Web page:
The growth in digital humanities courses has involved an increasing number of undergraduate students engaging with digital technologies, yet there is relatively little data from students’ perspectives on how they experience digital humanities. Furthermore, there is little information available about the connection between gender and digital humanities; that is, whether there is a difference between how female and male students encounter digital humanities in their courses. One of the few published examples of the student voice is the Bloomsburg University Undergraduate ‘Manifesto’ on Digital Humanities, in which fourteen undergraduates argue that digital humanities not only helped them open their eyes to new perspectives on technology and the digital world, but was an essential part of their educational experience. This piece offers a tantalizing glimpse at the connections students draw between learning, technology, and their lives, and it suggests that exposure to digital humanities is a fundamental factor in shaping how students think about technology, though it does not discuss the role of factors like gender.
The high proportions of women in humanities programs and low or decreasing percentages of women in STEM programs such as computer science—attributed in part to women’s lower levels of confidence with technology—have been documented in many countries. Thus, it becomes pertinent to consider the impact that digital humanities engagement has not only on undergraduate students in general but on female students and their experience of working with programming languages, databases, and other digital tools and methods outside of the male-dominated tech paradigm. It becomes pertinent to determine whether digital humanities can deconstruct stereotypes relating to masculine geek culture that have contributed to alienating women from technology. Helping to bridge the gap between technology and the humanities, and thereby facilitate greater confidence with technology, is potentially one of the most significant contributions that digital humanities has to offer undergraduate students, especially women, but more information is needed to confirm this.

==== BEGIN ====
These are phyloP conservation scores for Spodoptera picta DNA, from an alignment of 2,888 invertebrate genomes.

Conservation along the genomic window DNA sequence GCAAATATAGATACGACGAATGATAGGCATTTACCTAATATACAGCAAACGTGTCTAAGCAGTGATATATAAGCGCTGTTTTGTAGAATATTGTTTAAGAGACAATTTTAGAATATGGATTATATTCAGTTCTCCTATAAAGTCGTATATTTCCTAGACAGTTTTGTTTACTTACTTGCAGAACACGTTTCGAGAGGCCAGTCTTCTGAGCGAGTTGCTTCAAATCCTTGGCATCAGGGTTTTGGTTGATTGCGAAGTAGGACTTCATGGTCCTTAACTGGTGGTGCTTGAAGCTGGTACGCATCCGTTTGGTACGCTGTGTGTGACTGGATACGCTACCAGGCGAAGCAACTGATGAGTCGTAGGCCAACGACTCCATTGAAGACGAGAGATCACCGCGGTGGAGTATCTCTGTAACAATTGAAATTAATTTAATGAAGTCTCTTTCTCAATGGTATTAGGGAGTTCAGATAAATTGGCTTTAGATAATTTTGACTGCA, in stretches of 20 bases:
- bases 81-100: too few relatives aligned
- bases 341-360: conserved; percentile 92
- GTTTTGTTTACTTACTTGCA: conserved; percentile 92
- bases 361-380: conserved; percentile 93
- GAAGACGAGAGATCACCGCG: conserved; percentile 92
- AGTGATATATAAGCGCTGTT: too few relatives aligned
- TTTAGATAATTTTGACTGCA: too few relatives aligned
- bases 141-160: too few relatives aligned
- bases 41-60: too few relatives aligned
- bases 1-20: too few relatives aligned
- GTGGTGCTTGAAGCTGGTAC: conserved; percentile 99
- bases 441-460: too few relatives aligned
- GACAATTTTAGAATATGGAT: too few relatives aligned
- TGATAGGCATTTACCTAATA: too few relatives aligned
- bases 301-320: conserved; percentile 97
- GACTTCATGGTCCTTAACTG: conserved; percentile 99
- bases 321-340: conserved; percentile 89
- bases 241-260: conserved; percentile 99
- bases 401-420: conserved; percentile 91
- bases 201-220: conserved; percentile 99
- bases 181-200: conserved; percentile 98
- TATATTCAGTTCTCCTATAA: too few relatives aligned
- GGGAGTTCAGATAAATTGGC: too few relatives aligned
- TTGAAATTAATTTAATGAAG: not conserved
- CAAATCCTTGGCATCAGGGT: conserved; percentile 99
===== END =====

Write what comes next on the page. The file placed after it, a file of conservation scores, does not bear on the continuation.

Through interviewing students, we anticipate gaining insight into the impact of digital humanities courses and projects, thus helping to inform pedagogical approaches to undergraduate teaching as the field advances. More specifically, we aim to examine changes in students’ perception of digital technologies and their applications to their studies and lives, and changes in their confidence with technology. We also aim to explore whether there is a connection between women’s engagement in digital humanities courses and projects and their confidence with digital technologies, enabling us to answer the questions: Can digital humanities help deconstruct stereotypes relating to geek culture and enable women to benefit from critical engagement with technology?’ and ‘Is digital humanities potentially creating an entry point that allows women to connect with computing in a way that is accessible and meaningful?’ Our selection method includes choosing students with different social backgrounds who are enrolled in or have completed undergraduate courses in digital humanities within the past five years. We then plan to analyse the transcripts using qualitative data analysis software, which will help us identify key themes, patterns, and contrasts in students’ responses.